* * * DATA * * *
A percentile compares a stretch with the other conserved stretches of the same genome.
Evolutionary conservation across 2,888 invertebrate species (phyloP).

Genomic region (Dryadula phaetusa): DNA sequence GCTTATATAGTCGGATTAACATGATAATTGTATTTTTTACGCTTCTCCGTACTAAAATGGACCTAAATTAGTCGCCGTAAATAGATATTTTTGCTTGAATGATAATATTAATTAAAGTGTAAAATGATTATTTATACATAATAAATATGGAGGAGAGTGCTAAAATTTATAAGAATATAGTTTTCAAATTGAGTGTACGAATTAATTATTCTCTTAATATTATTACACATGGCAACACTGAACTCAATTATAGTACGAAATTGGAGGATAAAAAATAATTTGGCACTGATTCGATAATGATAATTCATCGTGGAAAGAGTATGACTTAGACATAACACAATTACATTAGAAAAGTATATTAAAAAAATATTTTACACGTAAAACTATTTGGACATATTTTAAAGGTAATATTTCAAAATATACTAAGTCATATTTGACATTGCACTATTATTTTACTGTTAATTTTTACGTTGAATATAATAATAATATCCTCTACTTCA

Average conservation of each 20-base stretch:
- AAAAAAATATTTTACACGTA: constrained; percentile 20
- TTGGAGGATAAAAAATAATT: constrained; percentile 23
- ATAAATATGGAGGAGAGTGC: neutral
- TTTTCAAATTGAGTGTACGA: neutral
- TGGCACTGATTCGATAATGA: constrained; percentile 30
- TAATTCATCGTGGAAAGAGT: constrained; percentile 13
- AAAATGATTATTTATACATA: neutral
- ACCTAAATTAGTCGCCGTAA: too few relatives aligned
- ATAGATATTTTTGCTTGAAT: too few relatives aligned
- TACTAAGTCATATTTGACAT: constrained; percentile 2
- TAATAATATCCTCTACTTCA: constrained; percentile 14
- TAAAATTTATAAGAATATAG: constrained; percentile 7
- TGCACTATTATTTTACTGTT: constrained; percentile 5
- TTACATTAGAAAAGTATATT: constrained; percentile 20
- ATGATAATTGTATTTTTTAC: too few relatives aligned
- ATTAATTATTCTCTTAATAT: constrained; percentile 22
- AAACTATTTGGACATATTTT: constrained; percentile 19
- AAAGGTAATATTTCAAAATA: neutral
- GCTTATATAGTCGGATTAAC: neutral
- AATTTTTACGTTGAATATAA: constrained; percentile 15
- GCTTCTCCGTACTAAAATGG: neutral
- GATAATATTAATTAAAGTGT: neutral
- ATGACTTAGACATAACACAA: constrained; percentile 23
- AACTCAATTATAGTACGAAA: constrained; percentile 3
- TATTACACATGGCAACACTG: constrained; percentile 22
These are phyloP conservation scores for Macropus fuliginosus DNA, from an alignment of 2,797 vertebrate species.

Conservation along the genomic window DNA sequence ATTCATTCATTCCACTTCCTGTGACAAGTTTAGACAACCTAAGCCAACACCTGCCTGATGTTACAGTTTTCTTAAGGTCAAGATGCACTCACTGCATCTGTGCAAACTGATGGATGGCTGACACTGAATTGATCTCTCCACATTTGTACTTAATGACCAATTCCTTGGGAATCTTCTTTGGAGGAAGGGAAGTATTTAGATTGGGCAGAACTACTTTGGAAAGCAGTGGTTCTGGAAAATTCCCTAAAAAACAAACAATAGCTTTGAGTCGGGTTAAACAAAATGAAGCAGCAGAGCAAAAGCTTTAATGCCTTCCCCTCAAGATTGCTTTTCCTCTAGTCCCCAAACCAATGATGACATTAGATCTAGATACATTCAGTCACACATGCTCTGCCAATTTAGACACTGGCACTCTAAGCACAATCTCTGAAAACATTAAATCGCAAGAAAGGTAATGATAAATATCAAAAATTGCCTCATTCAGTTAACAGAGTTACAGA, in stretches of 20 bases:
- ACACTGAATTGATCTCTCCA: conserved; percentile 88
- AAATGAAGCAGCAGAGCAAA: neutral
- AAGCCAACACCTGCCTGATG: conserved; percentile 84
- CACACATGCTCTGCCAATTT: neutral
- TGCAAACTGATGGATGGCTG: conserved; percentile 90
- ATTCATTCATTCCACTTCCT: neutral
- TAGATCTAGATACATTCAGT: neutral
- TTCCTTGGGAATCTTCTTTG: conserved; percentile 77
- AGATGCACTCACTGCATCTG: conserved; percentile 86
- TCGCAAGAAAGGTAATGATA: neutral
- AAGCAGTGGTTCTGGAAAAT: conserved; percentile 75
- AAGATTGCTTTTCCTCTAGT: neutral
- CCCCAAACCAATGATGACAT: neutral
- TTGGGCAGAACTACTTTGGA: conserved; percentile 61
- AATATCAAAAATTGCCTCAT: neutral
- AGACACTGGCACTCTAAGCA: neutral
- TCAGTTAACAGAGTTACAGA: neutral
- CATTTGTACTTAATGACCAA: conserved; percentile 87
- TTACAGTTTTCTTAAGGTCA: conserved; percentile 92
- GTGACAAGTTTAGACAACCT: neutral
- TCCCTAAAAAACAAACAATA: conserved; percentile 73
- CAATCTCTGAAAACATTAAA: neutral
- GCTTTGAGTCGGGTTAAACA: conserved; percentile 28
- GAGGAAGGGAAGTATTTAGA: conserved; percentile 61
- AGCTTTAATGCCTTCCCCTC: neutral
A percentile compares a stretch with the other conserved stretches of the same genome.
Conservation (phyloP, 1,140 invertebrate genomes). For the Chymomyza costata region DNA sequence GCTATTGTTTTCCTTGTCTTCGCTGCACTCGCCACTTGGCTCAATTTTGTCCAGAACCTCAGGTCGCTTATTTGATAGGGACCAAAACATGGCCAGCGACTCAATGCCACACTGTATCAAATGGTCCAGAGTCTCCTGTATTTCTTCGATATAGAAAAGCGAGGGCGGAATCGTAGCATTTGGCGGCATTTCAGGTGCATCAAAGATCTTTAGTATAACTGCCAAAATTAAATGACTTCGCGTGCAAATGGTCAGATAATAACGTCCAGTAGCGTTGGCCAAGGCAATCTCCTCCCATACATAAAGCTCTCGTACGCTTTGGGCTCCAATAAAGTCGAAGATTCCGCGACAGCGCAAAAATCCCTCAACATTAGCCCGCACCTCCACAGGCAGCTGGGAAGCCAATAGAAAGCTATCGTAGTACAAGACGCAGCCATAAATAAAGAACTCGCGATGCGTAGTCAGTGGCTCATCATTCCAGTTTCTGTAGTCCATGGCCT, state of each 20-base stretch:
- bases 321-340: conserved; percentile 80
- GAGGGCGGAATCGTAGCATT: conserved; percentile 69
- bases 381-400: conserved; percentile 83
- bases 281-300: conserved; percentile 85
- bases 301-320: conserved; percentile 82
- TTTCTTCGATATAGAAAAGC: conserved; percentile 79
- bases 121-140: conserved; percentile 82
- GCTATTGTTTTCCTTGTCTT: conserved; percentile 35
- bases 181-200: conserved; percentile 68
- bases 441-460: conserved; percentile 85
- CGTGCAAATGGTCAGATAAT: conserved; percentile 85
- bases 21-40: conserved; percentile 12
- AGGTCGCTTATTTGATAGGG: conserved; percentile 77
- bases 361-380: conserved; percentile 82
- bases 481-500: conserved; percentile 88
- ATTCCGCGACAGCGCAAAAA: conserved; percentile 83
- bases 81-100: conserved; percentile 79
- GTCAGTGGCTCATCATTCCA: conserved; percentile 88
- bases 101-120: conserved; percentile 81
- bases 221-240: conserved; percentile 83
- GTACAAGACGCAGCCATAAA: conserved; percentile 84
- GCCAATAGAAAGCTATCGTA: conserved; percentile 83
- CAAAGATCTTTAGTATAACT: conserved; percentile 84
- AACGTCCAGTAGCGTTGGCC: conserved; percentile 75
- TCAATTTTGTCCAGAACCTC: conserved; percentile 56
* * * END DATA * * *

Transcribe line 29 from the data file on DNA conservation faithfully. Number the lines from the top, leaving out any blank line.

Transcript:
- TATTACACATGGCAACACTG: constrained; percentile 22